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"WWF Betrayal" is a video game released for the Gameboy Color console in 2001 by THQ. It is based on the then World Wrestling Federation and its superstars. The ESRB panel in the United States gave the title a rating of "E" which deemed it suitable for all ages.
Unlike other traditional professional wrestling games where matches take place in the squared circle, Betrayal is a side-scrolling fighting game similar to titles such as "X-Men Mutant Wars". The story revolves around the character, namely a player's choice between popular stars such as The Rock or Triple H, being knocked out during a championship match and when he regains consciousness discovers the daughter of owner Vince McMahon captured and must find her to secure a rematch.
Gameplay is typical to other games of the genre and does not provide any sort of innovation. There does seem to be a sort of repetitiveness to the game as the attacks are identical between each character and only feature simple punches, kicks and drop-kick maneuvers. The player is able to execute his or her wrestler's signature move after an on-screen metre reaches a full charge which does add some variation, but the game is predominantly simple strikes. There is no sense of difficulty in this title with the enemies acting as mindless drones which don't react to the muscle bound onslaught which the wrestlers dish out; it can become very easy to complete the entire game with just one turn.
The graphics in this game are lackluster. There does appear to be good environmental detailing in the background but detailing of the actual characters is poor. I was not able to differentiate between the wrestlers with ease. The display, however, is reasonably colourful and makes a good use of the available technology to the console. The audio is comparably uninteresting with simple wrestling theme songs and "pop" effects when dealing a strike accompanying the player throughout.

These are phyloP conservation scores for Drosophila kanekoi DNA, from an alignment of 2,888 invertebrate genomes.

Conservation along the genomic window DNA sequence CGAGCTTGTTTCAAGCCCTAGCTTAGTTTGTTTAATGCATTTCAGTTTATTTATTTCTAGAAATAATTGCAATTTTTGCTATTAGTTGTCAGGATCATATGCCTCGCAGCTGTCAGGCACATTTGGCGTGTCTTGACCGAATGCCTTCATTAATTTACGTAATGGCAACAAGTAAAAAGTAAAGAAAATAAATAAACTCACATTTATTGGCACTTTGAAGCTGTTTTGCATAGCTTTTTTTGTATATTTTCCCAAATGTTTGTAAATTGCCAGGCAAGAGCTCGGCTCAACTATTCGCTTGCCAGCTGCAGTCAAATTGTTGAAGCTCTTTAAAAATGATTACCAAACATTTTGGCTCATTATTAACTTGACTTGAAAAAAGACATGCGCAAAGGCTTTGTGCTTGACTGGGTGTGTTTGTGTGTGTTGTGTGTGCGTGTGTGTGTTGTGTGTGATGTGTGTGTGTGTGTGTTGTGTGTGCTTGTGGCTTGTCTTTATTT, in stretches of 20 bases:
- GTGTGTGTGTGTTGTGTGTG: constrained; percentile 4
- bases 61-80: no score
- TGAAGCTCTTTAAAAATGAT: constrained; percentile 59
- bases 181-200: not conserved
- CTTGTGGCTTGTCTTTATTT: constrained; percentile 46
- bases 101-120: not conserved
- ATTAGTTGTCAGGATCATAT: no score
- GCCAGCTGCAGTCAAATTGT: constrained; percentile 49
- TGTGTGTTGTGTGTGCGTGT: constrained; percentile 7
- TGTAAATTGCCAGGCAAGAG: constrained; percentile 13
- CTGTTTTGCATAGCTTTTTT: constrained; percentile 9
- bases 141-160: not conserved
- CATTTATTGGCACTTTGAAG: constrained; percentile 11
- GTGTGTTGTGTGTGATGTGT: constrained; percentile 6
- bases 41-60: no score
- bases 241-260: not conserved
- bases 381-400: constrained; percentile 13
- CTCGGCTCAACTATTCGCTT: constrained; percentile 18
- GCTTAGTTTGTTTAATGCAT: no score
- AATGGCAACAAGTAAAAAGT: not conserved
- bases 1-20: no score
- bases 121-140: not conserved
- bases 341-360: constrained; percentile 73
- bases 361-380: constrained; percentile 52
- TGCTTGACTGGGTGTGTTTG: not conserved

Overall, Betrayal isn't the sort of game which I would find myself engaged with as a wrestling fan for a considerable period. It would likely be suitable for a younger audience due to the easy progression throughout the title and its simple controls.
Here on the Game Boy Color, THQ - with their WWF Betrayal title - turn their back on the wrestling genre to take a sensational stab at the scrolling beat-em-up!
The story goes - you are on the verge of winning the World Wrestling Federation's Heavyweight Championship only to be knocked unconcious by a "heel". Vince McMahon then grants you another shot at the title, but only should you manage to rescue Stephanie McMahon, who has been kidnapped.
Graphically, the deformed wrestlers don't look good - their posture is not natural and the animation is average. The backgrounds, despite the static crowd at the beginning, are not too bad - the scenery often repeats itself but each level looks nice. The action stays fairly clean with sprite flicker being slight amongst there being at most three enemies on screen at once. Audio-wise, the music is okay but the renditions of the wrestler themes are not great.
Given the wrestling background, it's disappointing that there is no grappling, with moves being limited to punch, kick, drop-kick, and a signature move as finisher. To say the fights are one-dimensional is not far from the truth. Enemies are quick to trade blows but there is no real scope for approach play and the boss battles become an exercise in button mashing. Both enemy and player are suspect to being stunned, of which the former in their numbers can capitilise on cheaply.
Running past smoking pipes, fighting on a lift and a neat transition to 2D stroll make up short, but hardly sweet, sections of the game. Unfortunately WWF Betrayal can be over within half an hour, yet the game opts for a needless password system over say, a scoreboard. The biggest blow being that there is no real difference between playing as the four wrestlers, and once the reversal of roles in the story has been found out there really is no incentive to replay WWF Betrayal. Luckily, I never pay much for games - this would have left me feeling cheated.